Steam-in-place (SIP) cleaning uses the thermal energy of condensing steam for a controlled time to clean and disinfect the interior surfaces of bioreactors, vessels, tanks, piping, filters and associated fittings "in place," without costly removal of the target equipment, or time-consuming disassembly of critical production lines. High-pressure steam is repeatedly introduced into the product-contacting areas of the processing system, for sufficient duration required to reduce bioburden and neutralize contaminants. The success of the steam cleaning is validated by thermal mapping, where temperature sensors are placed throughout the system before steam-in-place cleaning to ensure that specified temperatures and exposure times are achieved. The temperature sensors or thermocouples are typically placed throughout the system via flanges and gaskets, eliminating the need to disassemble the system. With years of experience in steam-in-place validation, Masy Bio Services can help ensure the sterility of your production facility and the corresponding safety and efficacy of your products. A pre- execution review of your production line design and evaluation of your test plan requirements will help us identify the critical areas and "problem spots" of your system, helping to ensure a successful validation of your steam-in-place sterilization.


In microbiology an incubator is a device for controlling temperature, humidity and other conditions under which a microbiological culture is being grown. The simplest incubators are insulated boxes with an adjustable heater, typically going up to approx. 65°C. Some incubators can go slightly higher but generally to no more than 100°C. More advanced incubators may have the ability to lower the temperature (via refrigeration) and/or the ability to control humidity or CO2 levels. This feature is specifically designed for cell growth. Most incubators provide inner and outer glass doors for transparency. The main controller includes a timer. Some can also be programmed to cycle through different temperatures, humidity levels, etc. Incubators can vary in size from tabletops units to units the size of small rooms. Incubators may also provide special features such as regulation of shake speed. As for temperature, 37°C is a commonly used temperature in incubators being the normal human body temperature.  Most bacteria, especially the frequently used E. Coli, grows well under such conditions. For other applications lower temperatures are required, (for fish cells a growth temperature of 25°C is optimal).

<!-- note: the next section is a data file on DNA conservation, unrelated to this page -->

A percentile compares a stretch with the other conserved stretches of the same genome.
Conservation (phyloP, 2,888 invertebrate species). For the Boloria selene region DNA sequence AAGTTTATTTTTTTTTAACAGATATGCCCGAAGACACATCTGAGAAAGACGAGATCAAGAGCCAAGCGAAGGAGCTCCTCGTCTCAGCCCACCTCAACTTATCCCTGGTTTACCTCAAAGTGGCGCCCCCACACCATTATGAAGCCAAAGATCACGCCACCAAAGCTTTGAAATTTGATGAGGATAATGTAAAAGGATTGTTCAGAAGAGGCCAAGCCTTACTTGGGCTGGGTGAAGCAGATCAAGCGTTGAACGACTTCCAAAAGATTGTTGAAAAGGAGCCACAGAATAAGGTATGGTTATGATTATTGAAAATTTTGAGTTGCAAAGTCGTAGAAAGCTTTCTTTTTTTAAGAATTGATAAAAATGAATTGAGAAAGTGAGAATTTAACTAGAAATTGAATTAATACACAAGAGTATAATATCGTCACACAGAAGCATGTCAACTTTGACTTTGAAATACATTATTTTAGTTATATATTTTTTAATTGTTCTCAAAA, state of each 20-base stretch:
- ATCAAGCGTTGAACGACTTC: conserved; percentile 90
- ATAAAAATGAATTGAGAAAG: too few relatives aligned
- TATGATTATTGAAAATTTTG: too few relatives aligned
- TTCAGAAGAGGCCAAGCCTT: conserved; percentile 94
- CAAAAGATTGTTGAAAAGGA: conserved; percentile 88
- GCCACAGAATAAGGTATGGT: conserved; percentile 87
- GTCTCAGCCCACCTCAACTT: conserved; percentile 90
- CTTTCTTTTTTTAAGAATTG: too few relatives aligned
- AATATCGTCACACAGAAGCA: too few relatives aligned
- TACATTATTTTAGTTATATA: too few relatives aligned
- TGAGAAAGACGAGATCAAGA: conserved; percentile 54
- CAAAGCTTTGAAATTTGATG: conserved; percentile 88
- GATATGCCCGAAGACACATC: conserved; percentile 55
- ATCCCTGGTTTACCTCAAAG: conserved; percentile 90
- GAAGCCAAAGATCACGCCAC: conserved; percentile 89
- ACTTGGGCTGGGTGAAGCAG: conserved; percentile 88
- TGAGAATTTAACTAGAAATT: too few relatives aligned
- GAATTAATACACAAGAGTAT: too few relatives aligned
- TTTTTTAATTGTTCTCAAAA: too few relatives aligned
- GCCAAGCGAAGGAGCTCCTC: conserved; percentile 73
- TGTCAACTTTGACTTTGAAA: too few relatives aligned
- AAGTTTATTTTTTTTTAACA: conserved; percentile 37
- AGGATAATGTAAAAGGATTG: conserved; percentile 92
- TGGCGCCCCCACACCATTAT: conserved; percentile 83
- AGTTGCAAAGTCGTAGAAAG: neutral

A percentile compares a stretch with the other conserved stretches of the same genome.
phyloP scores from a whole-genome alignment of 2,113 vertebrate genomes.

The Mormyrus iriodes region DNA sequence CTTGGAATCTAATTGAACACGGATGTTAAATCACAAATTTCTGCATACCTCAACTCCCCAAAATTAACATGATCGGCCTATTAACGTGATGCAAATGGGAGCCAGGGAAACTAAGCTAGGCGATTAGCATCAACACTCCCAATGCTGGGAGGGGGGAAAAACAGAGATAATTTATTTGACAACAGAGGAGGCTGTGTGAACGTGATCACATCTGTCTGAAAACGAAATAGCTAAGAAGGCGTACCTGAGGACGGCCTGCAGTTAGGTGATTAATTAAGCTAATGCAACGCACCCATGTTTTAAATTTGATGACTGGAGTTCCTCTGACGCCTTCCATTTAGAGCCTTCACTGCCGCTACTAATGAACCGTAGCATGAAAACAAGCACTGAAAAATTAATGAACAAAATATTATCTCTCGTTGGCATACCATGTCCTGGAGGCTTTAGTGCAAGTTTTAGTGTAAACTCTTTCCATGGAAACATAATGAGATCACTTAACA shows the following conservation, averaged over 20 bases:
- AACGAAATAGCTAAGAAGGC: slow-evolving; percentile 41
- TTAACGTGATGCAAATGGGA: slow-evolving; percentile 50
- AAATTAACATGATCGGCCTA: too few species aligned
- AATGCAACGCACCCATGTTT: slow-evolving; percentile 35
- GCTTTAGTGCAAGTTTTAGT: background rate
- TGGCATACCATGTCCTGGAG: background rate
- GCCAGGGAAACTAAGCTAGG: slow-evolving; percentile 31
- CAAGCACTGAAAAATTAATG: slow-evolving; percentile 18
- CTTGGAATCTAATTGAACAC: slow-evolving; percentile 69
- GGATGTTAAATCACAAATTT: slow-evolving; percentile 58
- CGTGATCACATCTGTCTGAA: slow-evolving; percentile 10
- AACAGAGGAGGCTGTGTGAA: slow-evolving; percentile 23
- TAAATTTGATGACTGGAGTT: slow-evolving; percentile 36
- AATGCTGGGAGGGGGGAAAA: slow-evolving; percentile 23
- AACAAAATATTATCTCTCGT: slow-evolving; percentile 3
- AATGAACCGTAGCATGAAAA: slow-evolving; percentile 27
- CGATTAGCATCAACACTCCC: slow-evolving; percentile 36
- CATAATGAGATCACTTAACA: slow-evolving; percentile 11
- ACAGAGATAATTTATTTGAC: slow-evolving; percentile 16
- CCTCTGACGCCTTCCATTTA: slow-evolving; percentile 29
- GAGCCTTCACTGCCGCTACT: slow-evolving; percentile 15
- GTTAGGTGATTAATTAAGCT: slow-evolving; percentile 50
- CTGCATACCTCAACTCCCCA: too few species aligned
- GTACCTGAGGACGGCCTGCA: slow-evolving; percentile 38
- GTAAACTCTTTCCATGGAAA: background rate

Washer Disinfectors

Washer/disinfectors are used in medical, as well as pharmaceutical applications, to either prepare goods for future autoclaving (for example surgery instruments to remove residues such as blood and protein) or to disinfect (semi sterilize) goods for later use. In the case of steam sterilization, the surface has to be properly cleaned. Without proper cleaning, sterilization is not possible. A clean and debris-free surface is required during steam sterilization allowing steam to contact all instrument surfaces.  It has been proven that bacteria can survive a steam sterilization cycle if they are protected under dried debris. When the washer/disinfection cycle is complete, the instruments can be inspected, placed in sterilization pouches or wraps and then properly sealed and processed in the sterilizer.

CIP Systems

Validation of cleaning procedures has generated considerable discussion since agency documents, including the Inspection Guide for Bulk Pharmaceutical Chemicals and the Biotechnology Inspection Guide, have briefly addressed this issue. These Agency documents clearly establish the expectation that cleaning procedures (processes) be validated. This guide is designed to establish inspection consistency and uniformity by discussing practices that have been found acceptable (or unacceptable). Simultaneously, one must recognize that for cleaning validation, as with validation of other processes, there may be more than one way to validate a process. In the end, the test of any validation process is whether scientific data shows that the system consistently does as expected and produces a result that consistently meets predetermined specifications.

Dry Heat Ovens / Hot Air Oven

Components and products. Dry heat sterilization is often used for heat-stable oils, ointments and powders. Most often, Depyrogenation of parenteral containers is performed utilizing a dry heat oven. The Depyrogenation process is also utilized on certain heat-stabile components, glass containers, metal equipment, etc. to render the item and final parenteral product free of pyrogens. The equipment utilized to provide the dry heat medium must be validated to ensure that the system is able to provide sterile and/or dehydrogenated components, on a reproducible basis. The validation of a dry heat sterilization and Depyrogenation process involves approaches and procedures which parallel those utilized for steam sterilization. The efficiency of any heat treatment is determined by the design and source of the heat. Hot air is substantially less efficient in a thermal transfer medium as compared to steam. The validation effort must include heat distribution, heat penetration, bioburden and pyro burden determination, filter integrity and microbial/endotoxin challenges.